NHS trusts told financial plans 'unaffordable'
Hospitals and health trusts in England have been told by regulators to look again at their financial plans as current ones are "simply unaffordable".
Monitor has written to the 46 foundation trusts with the biggest deficits "challenging" their plans.
It urged money-saving measures such as filling only essential staff vacancies.
The Department of Health supported the move, but Labour argued it suggested there was a financial crisis in the NHS that was "spiralling out of control".
David Bennett, chief executive of Monitor, said the NHS was facing an almost unprecedented financial challenge this year.
"We are already reviewing and challenging the plans of the 46 foundation trusts with the biggest deficits," he wrote in a letter to trusts.
Analysis: Nick Triggle, health correspondent
NHS trusts are caught between a rock and a hard place. On the one hand they have the number crunchers - like Monitor - demanding they keep a tight control on the finances and on the other they are being asked to ensure standards don't slip.
This is only likely to get worse. While the NHS has been promised an extra £8bn a year by the end of this Parliament, it is being asked to make £22bn in efficiency savings to plug the predicted shortfall of £30bn by 2020. That is a monumental task.
Within the health service there is a desire for the £8bn to be front loaded in November's government spending review - that is to say they want all or most of it from next year rather than seeing it gradually dripped fed in over the years.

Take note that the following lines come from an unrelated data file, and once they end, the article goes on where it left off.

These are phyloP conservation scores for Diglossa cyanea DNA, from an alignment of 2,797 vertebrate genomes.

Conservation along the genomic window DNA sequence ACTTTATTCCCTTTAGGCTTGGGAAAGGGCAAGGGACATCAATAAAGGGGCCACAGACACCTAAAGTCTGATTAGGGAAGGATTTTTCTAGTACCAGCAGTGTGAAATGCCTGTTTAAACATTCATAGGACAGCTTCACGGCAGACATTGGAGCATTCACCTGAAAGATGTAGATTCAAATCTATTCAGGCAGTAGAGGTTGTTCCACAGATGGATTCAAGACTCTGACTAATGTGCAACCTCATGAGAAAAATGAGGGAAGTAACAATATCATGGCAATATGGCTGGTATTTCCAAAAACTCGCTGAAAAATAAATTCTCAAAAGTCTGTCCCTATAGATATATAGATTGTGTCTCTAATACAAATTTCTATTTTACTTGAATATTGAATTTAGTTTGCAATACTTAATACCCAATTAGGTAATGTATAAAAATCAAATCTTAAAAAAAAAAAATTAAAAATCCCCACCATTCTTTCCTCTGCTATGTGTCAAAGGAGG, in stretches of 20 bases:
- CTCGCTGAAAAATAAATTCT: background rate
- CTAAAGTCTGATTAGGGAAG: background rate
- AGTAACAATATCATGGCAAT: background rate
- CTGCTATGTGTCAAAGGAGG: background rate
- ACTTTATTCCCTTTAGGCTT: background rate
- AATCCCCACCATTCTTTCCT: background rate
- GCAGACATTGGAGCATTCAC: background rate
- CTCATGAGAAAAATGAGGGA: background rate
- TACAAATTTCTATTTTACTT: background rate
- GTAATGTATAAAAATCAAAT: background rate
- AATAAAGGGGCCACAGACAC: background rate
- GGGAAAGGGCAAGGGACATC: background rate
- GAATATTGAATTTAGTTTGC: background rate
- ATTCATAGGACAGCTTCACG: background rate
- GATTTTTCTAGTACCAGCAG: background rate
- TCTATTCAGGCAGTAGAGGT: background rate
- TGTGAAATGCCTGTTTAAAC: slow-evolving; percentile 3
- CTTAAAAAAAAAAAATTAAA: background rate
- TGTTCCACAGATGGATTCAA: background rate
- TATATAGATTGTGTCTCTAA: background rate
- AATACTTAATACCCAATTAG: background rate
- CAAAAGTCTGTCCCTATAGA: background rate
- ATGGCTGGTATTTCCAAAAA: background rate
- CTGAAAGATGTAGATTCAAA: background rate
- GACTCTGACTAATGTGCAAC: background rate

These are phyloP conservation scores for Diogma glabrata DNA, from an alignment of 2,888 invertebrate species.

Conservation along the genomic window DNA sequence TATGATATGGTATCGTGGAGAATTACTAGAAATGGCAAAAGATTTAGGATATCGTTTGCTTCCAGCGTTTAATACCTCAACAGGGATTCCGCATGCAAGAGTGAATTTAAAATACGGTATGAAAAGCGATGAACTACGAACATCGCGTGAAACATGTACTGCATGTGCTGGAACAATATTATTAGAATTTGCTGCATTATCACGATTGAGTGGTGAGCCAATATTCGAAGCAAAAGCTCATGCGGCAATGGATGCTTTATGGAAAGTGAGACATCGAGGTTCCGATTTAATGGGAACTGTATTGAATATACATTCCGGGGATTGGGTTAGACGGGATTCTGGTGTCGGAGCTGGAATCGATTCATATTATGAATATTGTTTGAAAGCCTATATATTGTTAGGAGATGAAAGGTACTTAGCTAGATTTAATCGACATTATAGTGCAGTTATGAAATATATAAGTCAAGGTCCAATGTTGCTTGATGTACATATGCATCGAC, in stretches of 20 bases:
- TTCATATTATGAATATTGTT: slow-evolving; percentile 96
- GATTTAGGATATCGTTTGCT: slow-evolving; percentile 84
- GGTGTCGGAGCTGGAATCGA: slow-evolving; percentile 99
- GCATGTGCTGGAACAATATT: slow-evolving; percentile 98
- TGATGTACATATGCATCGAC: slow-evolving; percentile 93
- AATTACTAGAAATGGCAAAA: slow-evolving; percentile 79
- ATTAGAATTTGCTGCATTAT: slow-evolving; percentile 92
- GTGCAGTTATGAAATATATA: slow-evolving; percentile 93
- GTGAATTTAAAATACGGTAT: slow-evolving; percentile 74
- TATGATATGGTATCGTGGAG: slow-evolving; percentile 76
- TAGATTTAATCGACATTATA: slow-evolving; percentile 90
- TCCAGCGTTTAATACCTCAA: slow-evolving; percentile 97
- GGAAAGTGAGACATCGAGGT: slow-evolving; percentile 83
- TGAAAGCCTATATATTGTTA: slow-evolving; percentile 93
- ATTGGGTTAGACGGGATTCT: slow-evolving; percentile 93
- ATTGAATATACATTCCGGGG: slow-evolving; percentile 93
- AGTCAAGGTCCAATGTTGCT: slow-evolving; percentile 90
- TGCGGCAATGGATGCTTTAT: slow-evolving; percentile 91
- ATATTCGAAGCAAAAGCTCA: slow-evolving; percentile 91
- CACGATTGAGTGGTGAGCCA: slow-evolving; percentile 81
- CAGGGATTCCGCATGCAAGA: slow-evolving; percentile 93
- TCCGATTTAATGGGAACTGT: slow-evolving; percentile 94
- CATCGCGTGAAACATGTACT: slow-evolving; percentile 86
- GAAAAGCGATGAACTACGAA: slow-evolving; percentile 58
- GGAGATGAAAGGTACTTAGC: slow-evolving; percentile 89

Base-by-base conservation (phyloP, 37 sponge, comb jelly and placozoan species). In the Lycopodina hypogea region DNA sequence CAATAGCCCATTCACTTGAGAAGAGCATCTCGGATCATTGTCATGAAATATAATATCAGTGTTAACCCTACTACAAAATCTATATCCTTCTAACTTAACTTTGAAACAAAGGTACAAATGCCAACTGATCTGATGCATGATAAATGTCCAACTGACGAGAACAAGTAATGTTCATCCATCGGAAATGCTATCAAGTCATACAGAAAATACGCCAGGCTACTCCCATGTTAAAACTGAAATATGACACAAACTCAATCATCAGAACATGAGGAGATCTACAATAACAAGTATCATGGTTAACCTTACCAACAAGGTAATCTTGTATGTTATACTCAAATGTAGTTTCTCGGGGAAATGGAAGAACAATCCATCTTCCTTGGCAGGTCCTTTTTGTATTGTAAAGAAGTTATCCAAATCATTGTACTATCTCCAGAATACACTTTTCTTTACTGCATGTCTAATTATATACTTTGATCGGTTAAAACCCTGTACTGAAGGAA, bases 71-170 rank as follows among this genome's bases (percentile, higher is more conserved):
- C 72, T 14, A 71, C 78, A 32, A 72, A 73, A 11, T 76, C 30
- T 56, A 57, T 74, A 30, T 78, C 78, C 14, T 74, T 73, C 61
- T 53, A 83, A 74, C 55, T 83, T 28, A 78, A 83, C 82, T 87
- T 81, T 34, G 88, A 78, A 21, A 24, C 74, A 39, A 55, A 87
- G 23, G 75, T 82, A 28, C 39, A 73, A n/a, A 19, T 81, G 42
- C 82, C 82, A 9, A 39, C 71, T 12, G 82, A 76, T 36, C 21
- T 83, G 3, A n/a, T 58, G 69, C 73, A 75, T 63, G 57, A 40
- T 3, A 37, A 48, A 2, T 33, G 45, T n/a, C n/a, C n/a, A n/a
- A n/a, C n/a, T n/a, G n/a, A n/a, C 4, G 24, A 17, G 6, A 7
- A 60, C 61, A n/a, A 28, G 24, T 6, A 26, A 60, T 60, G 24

That, so the argument goes, would allow them to get a grip of the deficits and make the changes needed to (hopefully) improve efficiency. The next year or two is crucial for the NHS.
"However, it is clear that this process will not close the funding gap and so we need all providers - even those planning for a surplus this year - to look again at their plans to see what more can be done."
He urged trusts to leave non-essential vacancies unfilled, and to follow guidelines on safe staffing in a way which was "proportionate and appropriate".
Rosters should be rigorously managed to deploy staff efficiently across all required shifts, including evenings and weekends, he said.
In May, NHS trusts in England reported a total deficit of £822m in 2014-15, compared with £115m the previous year.
A big rise in spending on agency nurses contributed to the deficits.
At the time, Monitor said figures for this financial year were likely to be even worse.
Shadow health secretary Andy Burnham said the warning by Monitor "suggests that the financial crisis in the NHS is threatening to spiral out of control and hit standards of patient care".
He added: "The suggestion that hospitals can ignore safe staffing guidance will alarm patients and the government must decide if it will overrule this advice."
The Department of Health said it was investing £8bn into the NHS in England so that it could implement a five-year plan, and it was vital that "every penny possible" was spent on patient care.
The provider sector has forecast a total deficit of more than £2bn for 2015-16, according to specialist resource Health Service Journal.
Chris Hopson, NHS Providers' chief executive, said it was a systematic problem with around 80% of NHS trusts were predicting a deficit.
Dr Mark Porter, the British Medical Association's council chair, warned services could suffer.
"If trusts are to face an even greater squeeze on funding and staff then the only way to increase consultant presence across seven days is to reduce the number of senior doctors providing elective care during the week. If this is what the Government aims to do as part of making the NHS a truly seven-day service then it should be honest with patients and doctors and say so."